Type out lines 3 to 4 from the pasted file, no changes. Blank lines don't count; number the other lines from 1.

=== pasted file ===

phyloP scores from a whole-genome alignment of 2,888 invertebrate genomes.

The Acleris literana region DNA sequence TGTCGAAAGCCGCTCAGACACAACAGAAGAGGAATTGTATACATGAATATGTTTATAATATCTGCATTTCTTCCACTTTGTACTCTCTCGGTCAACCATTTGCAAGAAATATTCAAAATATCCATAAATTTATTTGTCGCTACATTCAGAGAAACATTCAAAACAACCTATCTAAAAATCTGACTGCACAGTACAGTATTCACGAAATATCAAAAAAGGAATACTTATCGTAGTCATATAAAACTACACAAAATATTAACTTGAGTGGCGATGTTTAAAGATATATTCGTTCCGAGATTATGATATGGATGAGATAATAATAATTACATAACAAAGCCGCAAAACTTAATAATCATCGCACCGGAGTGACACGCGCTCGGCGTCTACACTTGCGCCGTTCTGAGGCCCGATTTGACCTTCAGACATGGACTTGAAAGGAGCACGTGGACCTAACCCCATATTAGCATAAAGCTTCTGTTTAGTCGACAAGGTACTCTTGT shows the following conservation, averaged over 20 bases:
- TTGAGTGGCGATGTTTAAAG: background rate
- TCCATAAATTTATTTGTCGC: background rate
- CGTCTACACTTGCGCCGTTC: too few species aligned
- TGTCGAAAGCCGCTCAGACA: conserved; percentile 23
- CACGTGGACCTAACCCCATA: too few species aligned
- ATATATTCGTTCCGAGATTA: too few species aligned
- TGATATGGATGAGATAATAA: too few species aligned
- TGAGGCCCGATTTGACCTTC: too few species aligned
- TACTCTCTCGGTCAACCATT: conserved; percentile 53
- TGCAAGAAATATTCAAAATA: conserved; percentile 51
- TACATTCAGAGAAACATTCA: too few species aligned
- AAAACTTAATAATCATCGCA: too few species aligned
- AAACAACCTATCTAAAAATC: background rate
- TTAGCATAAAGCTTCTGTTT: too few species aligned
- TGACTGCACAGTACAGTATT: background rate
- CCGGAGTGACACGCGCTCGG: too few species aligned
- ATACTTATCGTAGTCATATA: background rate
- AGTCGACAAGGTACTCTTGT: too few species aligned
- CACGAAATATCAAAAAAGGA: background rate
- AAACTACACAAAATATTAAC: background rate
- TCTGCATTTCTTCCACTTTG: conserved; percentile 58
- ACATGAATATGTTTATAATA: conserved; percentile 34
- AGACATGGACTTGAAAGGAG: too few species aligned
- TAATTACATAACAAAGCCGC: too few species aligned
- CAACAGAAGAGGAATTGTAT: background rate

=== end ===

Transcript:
- TTGAGTGGCGATGTTTAAAG: background rate
- TCCATAAATTTATTTGTCGC: background rate